JC celebrates Black History Month with special presentations

Advisory groups meet to view Women of Freedom of Maryland

Aeowynn Ayres, Assistant Entertainment Editor

It is February, which means it is Black History Month. John Carroll has been giving students numerous opportunities for education regarding important African American figures and events.

Last year, a small group of students watched Ms. Janice Greene show her Woman of Freedom presentation. When asked to use the program again this year, Ms. Greene recommended to show students her Women of Freedom of Maryland presentation.
Assistant Principal Danica Attanasio said, “We felt it was a great program to share information about three important women from Maryland and their contributions to our state and country.”
Students viewed these presentations in three different Advisory sessions throughout the month.
Prior to school closing for COVID-19, the John Carroll administration had been working on new ways to celebrate Black History Month. Mrs. Attanasio said that John Carroll’s ideas were positively influenced by the racial justice protests that took place over the summer.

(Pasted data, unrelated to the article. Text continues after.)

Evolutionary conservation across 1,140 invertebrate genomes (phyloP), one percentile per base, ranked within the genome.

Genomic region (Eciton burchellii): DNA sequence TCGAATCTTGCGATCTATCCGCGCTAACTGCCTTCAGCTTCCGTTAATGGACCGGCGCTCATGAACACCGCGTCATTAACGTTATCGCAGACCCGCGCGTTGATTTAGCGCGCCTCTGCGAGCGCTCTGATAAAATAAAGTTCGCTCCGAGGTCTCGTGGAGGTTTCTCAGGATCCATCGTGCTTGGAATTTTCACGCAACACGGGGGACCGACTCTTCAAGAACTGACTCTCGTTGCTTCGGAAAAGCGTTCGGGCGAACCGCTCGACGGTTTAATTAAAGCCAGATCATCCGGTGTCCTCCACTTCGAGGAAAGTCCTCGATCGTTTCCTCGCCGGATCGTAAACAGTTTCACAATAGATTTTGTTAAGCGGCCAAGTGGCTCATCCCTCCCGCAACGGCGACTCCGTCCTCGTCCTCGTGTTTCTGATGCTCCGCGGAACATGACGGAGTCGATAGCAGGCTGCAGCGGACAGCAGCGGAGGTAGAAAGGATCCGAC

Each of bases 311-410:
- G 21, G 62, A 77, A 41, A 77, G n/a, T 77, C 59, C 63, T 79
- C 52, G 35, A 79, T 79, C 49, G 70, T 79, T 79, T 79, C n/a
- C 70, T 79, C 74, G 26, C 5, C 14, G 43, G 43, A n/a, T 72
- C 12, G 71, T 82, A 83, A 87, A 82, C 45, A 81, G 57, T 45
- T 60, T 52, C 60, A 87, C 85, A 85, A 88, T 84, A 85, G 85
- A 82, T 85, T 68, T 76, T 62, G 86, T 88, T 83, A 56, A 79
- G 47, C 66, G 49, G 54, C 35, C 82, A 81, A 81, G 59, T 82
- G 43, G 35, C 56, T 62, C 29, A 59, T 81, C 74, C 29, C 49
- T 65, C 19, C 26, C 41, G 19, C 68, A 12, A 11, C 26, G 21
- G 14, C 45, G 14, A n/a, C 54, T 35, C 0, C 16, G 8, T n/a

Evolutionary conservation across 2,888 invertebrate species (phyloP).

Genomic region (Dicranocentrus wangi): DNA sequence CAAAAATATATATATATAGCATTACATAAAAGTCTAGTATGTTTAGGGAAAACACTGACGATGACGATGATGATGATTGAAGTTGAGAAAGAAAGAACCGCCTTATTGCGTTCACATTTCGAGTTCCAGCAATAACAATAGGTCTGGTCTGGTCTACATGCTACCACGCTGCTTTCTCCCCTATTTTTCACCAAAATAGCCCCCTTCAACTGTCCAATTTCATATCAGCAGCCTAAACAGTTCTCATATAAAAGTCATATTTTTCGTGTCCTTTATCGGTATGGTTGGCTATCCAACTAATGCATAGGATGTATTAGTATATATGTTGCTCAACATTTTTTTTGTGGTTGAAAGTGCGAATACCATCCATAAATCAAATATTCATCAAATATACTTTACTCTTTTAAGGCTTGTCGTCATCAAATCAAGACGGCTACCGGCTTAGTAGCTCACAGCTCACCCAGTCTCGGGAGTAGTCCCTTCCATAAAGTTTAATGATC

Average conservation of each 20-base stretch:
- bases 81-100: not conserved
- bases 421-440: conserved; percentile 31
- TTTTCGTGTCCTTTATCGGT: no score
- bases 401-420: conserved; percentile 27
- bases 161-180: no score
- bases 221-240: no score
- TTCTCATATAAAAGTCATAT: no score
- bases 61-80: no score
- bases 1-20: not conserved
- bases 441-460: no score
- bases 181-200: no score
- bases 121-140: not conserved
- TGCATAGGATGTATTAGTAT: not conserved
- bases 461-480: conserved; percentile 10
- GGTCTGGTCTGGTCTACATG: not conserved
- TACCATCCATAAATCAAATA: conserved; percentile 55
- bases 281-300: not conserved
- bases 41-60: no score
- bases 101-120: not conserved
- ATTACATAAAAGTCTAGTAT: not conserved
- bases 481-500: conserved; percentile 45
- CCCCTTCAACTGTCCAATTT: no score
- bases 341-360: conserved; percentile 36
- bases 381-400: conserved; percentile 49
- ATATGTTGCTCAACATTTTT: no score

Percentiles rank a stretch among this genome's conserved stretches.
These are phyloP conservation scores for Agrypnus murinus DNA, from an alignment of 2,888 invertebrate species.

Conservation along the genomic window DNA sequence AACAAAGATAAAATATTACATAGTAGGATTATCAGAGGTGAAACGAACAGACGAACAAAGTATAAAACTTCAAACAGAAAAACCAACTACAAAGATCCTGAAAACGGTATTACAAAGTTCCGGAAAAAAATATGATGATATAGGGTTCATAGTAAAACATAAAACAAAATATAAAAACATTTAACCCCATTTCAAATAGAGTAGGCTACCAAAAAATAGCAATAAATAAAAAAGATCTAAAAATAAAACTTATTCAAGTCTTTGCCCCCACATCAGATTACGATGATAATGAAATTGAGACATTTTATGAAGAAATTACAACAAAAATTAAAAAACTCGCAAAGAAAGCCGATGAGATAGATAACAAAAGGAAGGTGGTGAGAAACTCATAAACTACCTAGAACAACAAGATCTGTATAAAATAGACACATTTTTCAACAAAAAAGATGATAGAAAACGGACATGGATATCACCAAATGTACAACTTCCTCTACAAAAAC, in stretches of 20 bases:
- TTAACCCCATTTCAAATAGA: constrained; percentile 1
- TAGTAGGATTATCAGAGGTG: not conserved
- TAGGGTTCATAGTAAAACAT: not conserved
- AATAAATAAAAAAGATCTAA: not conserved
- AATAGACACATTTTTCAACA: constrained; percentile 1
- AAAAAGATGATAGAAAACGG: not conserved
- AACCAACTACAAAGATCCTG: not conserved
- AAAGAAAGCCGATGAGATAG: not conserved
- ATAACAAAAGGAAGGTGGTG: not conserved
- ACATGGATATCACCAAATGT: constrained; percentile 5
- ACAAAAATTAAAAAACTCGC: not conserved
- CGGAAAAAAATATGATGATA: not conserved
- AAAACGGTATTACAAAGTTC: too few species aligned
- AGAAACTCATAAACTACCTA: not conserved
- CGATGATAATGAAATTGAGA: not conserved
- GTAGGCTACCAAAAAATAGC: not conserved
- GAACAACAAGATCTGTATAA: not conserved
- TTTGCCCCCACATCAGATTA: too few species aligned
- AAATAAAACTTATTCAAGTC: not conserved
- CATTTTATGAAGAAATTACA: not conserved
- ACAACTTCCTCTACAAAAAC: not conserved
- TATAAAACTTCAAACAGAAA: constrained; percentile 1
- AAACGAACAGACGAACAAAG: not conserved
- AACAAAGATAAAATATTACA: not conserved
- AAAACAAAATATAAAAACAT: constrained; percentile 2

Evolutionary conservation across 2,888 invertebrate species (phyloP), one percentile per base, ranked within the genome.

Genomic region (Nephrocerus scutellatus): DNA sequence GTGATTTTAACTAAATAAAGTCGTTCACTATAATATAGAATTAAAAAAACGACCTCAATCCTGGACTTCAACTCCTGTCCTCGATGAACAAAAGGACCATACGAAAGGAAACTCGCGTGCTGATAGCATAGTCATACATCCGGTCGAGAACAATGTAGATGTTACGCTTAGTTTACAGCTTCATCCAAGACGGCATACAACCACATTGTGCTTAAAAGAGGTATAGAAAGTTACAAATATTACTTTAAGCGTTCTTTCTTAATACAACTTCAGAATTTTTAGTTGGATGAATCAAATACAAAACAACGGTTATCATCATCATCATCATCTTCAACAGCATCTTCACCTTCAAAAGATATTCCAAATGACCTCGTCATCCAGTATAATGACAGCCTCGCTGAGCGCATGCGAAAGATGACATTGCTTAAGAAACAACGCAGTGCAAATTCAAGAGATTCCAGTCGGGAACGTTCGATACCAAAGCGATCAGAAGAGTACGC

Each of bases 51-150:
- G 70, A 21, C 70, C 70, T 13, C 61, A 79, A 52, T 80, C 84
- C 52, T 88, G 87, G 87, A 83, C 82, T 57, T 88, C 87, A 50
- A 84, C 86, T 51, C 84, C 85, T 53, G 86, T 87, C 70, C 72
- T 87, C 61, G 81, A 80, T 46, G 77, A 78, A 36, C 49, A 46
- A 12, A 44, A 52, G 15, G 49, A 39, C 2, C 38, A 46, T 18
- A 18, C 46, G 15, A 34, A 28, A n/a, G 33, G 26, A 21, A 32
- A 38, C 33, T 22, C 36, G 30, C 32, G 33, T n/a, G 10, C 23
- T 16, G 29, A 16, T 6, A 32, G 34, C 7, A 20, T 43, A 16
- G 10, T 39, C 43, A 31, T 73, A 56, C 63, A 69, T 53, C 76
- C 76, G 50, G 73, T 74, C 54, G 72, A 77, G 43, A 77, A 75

She commented, “Like all schools and organizations, we were also influenced by the tragic killing of George Floyd and the racial justice protests last summer.”
This year, members of the Black Student Union have greatly contributed to the planning of Black History Month events and education at JC.
Members of the organization have made a list of resources for students and teachers to utilize throughout this month. They have compiled a list of important black figures who have been introduced before the morning prayer every day this month.
Mrs. Attanasio said, “We especially appreciate the input we’ve received from the members of the Black Student Union on this year’s activities.”
February is a great time to get more educated on important African American figures and contributions.
Mrs. Attanasio commented, “Black history is American history. . . The goal is for students to learn about the past and its connection to the present.”
In regard to the importance of Black History Month, sophomore Cici Yankuba said, “Black History Month is important because African Americans played a very important role in the upbringing of this country. It is so important to recognize that because they have been looked down upon, invalidated, and oppressed for so long.”